10. ramendik

        Thanks for the quote! I’m really not able to pay that sort of money for the research book, sorry.

        As for Crimea, my only reference was to the timeline when the prosecution for treason came before the decision for secession. Which is possibly not what the “little green men” wanted, but I guess one would have to interview the deputies to know more.

      11. Jim Kovpak Post author

        The problem is that the armed men seized the parliament before such a vote took place. What happened before was just rumor.

      12. ramendik

        But there was the official vote result and there was the Kiev government instigating prosecution for treason. If the Kiev government believed the armed men took the deputies hostage, then it prosecuted the hostages!

      13. Jim Kovpak Post author

        I should also point out that during my second trip to Donetsk oblast I met three people who were clearly pro-Russian and repeating the same Russian TV talking points in spite of living on the Ukrainian side. So I’m familiar with their perspective. All my time there was spent in formerly DNR territory.

      14. ramendik

        Also your definiton of “key men at the key time” seems very restrictive. The mass protests that started in early March were led by locals. And most militia was led by locals, too. Why would you call Strelkov and Borodai the only key persons, when it were people like Purgin (a federalization campaigner since 2005) who started the fuss and people like Mozgovoy and Bezler who did most of the early fighting?

      15. Jim Kovpak Post author

        Not really. First of all many of the people in the protests were Russian citizens bused in from across the border. That one guy who famously put a Russian flag on Kharkiv’s admin building for example was a Russian citizen (this was discovered after the fact).

        Russia has funded what were for a long time obscure, small organizations that promoted anti-Ukrainian sentiments for a long time, long before Maidan (which kind of negates justifications that this was all about Maidan or nationalism).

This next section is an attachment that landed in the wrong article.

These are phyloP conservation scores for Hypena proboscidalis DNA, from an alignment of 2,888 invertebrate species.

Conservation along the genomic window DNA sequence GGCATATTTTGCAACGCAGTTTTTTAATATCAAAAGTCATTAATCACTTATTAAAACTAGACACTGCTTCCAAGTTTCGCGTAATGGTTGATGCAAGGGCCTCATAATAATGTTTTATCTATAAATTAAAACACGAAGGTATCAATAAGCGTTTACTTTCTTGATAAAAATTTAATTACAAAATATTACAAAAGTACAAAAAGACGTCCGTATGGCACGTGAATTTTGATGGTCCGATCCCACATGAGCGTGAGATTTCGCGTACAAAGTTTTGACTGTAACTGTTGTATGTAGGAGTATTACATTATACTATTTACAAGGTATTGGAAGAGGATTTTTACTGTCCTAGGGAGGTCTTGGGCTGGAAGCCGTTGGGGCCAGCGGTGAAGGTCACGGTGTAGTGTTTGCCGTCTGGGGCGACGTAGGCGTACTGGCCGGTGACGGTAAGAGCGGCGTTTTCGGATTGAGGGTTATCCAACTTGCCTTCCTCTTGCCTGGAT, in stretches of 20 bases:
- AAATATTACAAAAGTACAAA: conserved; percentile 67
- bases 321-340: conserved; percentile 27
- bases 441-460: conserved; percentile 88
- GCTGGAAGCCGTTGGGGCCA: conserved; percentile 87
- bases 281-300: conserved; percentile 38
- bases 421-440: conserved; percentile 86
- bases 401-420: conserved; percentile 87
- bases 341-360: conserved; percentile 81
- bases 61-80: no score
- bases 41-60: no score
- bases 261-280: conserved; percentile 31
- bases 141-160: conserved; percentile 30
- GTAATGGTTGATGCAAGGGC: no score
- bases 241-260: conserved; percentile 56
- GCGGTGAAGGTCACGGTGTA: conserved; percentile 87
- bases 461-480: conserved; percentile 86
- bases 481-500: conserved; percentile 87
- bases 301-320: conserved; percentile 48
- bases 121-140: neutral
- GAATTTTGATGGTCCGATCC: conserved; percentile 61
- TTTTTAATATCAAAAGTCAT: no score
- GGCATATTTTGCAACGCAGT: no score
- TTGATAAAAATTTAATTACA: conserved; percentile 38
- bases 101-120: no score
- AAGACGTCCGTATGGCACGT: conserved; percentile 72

Also you’ll note that some original leaders were arrested and disarmed by Borodai and Strelkov. They never would have been able to start a serious war without Russian help.

        Real insurgencies take time to build up and usually begin with small hit and run tactics.

      16. ramendik

        Aha – sorry, I was not aware you did speak to pro-Russian people in the Donbass. However, you dismiss their claims as “TV talking points”. I suspect that if Stone were to have a chat with Maidan supporters he would also dismiss their claims as campaign talking points, whether TV or Twitter.

        The fun usually starts when you get behind the “TV talking points” to the real grievances, and you need some time for that. I had that experience in 2006 in Belarus when I went to a Linux outing outside Minsk, to try and find out why the “national operating system” project was not getting off the ground. I got the talking points first, about Belarusian language and what not, which sounded somewhat shallow. Eventually the real reason came out: Lukashenko did not understand small business as a vehicle for innovation and in particular wrestled some companies (notably a pioneering cell phone company) into state control, thus alienating the professional community.

        Then to top it all I bought Sovetskaya Belorussuya which basically confirmed everything form the other side, with Lukashenko describing the big plants like MAZ as vehicles of innovation, and another article describing small business favourable – in “little shop” terms.

        I failed to publish the findings at the time because, to have a complete picture, I’d need to visit the big plants where Lukashenko expected innovation and see how it was getting on, and I never got to that.

      17. Jim Kovpak Post author

        I’m not dismissing them by calling them “talking points.” It just means they say the things that you tend to hear from the Russian side. There are plenty of “pro-Ukraine” talking points as well, and some of them are flat out false. The most insulting one I hear, always from these Western well-wishers, is “Ukrainians were dying to get into Europe.”